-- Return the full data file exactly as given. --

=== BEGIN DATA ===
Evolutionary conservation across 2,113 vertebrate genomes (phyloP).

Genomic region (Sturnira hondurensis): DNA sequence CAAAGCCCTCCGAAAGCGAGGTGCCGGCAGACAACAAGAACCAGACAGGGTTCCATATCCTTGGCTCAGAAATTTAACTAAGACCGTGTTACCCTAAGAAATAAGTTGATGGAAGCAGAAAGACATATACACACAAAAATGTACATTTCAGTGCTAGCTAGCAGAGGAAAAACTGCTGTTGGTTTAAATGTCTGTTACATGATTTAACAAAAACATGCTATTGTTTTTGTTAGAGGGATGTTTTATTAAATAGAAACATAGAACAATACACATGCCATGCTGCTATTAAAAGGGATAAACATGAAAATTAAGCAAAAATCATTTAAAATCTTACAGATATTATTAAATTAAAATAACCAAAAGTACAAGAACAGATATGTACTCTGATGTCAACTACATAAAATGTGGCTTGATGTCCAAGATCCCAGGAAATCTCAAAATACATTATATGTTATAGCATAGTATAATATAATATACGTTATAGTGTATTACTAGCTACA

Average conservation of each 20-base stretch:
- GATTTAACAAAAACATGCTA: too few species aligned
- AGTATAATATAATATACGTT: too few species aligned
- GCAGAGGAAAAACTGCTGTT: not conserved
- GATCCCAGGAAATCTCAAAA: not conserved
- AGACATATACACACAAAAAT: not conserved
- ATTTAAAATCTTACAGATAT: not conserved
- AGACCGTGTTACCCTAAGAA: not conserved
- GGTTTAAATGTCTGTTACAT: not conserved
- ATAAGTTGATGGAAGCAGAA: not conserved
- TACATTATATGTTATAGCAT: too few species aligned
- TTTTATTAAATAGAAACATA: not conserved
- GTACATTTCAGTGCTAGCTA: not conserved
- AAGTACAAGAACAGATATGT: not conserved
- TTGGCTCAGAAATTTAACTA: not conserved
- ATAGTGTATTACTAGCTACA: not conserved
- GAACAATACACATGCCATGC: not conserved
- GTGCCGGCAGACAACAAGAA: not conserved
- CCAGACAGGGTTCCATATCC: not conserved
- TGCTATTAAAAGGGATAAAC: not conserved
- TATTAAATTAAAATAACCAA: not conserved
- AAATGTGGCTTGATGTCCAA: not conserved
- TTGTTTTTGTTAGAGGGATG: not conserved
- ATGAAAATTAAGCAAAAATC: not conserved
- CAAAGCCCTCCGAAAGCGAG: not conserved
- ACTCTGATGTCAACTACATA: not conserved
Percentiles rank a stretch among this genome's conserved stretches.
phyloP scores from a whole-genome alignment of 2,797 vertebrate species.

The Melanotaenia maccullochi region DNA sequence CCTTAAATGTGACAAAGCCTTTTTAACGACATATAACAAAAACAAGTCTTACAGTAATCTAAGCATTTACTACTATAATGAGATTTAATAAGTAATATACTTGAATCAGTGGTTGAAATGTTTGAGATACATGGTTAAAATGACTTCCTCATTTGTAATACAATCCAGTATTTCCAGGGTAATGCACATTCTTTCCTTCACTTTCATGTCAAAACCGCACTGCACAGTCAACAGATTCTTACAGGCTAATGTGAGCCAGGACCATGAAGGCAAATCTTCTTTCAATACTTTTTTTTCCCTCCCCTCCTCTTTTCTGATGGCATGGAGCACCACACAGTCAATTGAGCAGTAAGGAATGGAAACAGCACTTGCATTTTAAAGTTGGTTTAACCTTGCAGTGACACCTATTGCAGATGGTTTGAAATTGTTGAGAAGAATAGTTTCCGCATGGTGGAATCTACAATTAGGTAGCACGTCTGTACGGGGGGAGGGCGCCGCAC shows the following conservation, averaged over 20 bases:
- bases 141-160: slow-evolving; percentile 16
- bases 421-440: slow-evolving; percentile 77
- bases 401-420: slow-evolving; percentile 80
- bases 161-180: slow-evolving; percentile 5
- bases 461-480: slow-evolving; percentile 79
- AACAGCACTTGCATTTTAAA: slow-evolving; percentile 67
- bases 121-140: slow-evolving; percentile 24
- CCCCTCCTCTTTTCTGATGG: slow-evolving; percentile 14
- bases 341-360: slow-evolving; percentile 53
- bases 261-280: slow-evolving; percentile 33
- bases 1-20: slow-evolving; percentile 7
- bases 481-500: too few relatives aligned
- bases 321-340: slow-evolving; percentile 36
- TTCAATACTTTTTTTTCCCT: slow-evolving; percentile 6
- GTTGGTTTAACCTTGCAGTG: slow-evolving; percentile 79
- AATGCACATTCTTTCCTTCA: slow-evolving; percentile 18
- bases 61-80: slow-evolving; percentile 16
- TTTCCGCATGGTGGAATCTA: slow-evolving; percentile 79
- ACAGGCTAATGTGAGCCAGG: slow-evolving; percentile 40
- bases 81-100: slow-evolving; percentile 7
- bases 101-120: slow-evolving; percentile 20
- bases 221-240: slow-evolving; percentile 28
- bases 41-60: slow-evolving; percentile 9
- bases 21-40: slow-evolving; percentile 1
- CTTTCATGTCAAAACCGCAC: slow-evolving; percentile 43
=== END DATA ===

Evolutionary conservation across 2,113 vertebrate genomes (phyloP).

Genomic region (Sturnira hondurensis): DNA sequence CAAAGCCCTCCGAAAGCGAGGTGCCGGCAGACAACAAGAACCAGACAGGGTTCCATATCCTTGGCTCAGAAATTTAACTAAGACCGTGTTACCCTAAGAAATAAGTTGATGGAAGCAGAAAGACATATACACACAAAAATGTACATTTCAGTGCTAGCTAGCAGAGGAAAAACTGCTGTTGGTTTAAATGTCTGTTACATGATTTAACAAAAACATGCTATTGTTTTTGTTAGAGGGATGTTTTATTAAATAGAAACATAGAACAATACACATGCCATGCTGCTATTAAAAGGGATAAACATGAAAATTAAGCAAAAATCATTTAAAATCTTACAGATATTATTAAATTAAAATAACCAAAAGTACAAGAACAGATATGTACTCTGATGTCAACTACATAAAATGTGGCTTGATGTCCAAGATCCCAGGAAATCTCAAAATACATTATATGTTATAGCATAGTATAATATAATATACGTTATAGTGTATTACTAGCTACA

Average conservation of each 20-base stretch:
- GATTTAACAAAAACATGCTA: too few species aligned
- AGTATAATATAATATACGTT: too few species aligned
- GCAGAGGAAAAACTGCTGTT: not conserved
- GATCCCAGGAAATCTCAAAA: not conserved
- AGACATATACACACAAAAAT: not conserved
- ATTTAAAATCTTACAGATAT: not conserved
- AGACCGTGTTACCCTAAGAA: not conserved
- GGTTTAAATGTCTGTTACAT: not conserved
- ATAAGTTGATGGAAGCAGAA: not conserved
- TACATTATATGTTATAGCAT: too few species aligned
- TTTTATTAAATAGAAACATA: not conserved
- GTACATTTCAGTGCTAGCTA: not conserved
- AAGTACAAGAACAGATATGT: not conserved
- TTGGCTCAGAAATTTAACTA: not conserved
- ATAGTGTATTACTAGCTACA: not conserved
- GAACAATACACATGCCATGC: not conserved
- GTGCCGGCAGACAACAAGAA: not conserved
- CCAGACAGGGTTCCATATCC: not conserved
- TGCTATTAAAAGGGATAAAC: not conserved
- TATTAAATTAAAATAACCAA: not conserved
- AAATGTGGCTTGATGTCCAA: not conserved
- TTGTTTTTGTTAGAGGGATG: not conserved
- ATGAAAATTAAGCAAAAATC: not conserved
- CAAAGCCCTCCGAAAGCGAG: not conserved
- ACTCTGATGTCAACTACATA: not conserved
Percentiles rank a stretch among this genome's conserved stretches.
phyloP scores from a whole-genome alignment of 2,797 vertebrate species.

The Melanotaenia maccullochi region DNA sequence CCTTAAATGTGACAAAGCCTTTTTAACGACATATAACAAAAACAAGTCTTACAGTAATCTAAGCATTTACTACTATAATGAGATTTAATAAGTAATATACTTGAATCAGTGGTTGAAATGTTTGAGATACATGGTTAAAATGACTTCCTCATTTGTAATACAATCCAGTATTTCCAGGGTAATGCACATTCTTTCCTTCACTTTCATGTCAAAACCGCACTGCACAGTCAACAGATTCTTACAGGCTAATGTGAGCCAGGACCATGAAGGCAAATCTTCTTTCAATACTTTTTTTTCCCTCCCCTCCTCTTTTCTGATGGCATGGAGCACCACACAGTCAATTGAGCAGTAAGGAATGGAAACAGCACTTGCATTTTAAAGTTGGTTTAACCTTGCAGTGACACCTATTGCAGATGGTTTGAAATTGTTGAGAAGAATAGTTTCCGCATGGTGGAATCTACAATTAGGTAGCACGTCTGTACGGGGGGAGGGCGCCGCAC shows the following conservation, averaged over 20 bases:
- bases 141-160: slow-evolving; percentile 16
- bases 421-440: slow-evolving; percentile 77
- bases 401-420: slow-evolving; percentile 80
- bases 161-180: slow-evolving; percentile 5
- bases 461-480: slow-evolving; percentile 79
- AACAGCACTTGCATTTTAAA: slow-evolving; percentile 67
- bases 121-140: slow-evolving; percentile 24
- CCCCTCCTCTTTTCTGATGG: slow-evolving; percentile 14
- bases 341-360: slow-evolving; percentile 53
- bases 261-280: slow-evolving; percentile 33
- bases 1-20: slow-evolving; percentile 7
- bases 481-500: too few relatives aligned
- bases 321-340: slow-evolving; percentile 36
- TTCAATACTTTTTTTTCCCT: slow-evolving; percentile 6
- GTTGGTTTAACCTTGCAGTG: slow-evolving; percentile 79
- AATGCACATTCTTTCCTTCA: slow-evolving; percentile 18
- bases 61-80: slow-evolving; percentile 16
- TTTCCGCATGGTGGAATCTA: slow-evolving; percentile 79
- ACAGGCTAATGTGAGCCAGG: slow-evolving; percentile 40
- bases 81-100: slow-evolving; percentile 7
- bases 101-120: slow-evolving; percentile 20
- bases 221-240: slow-evolving; percentile 28
- bases 41-60: slow-evolving; percentile 9
- bases 21-40: slow-evolving; percentile 1
- CTTTCATGTCAAAACCGCAC: slow-evolving; percentile 43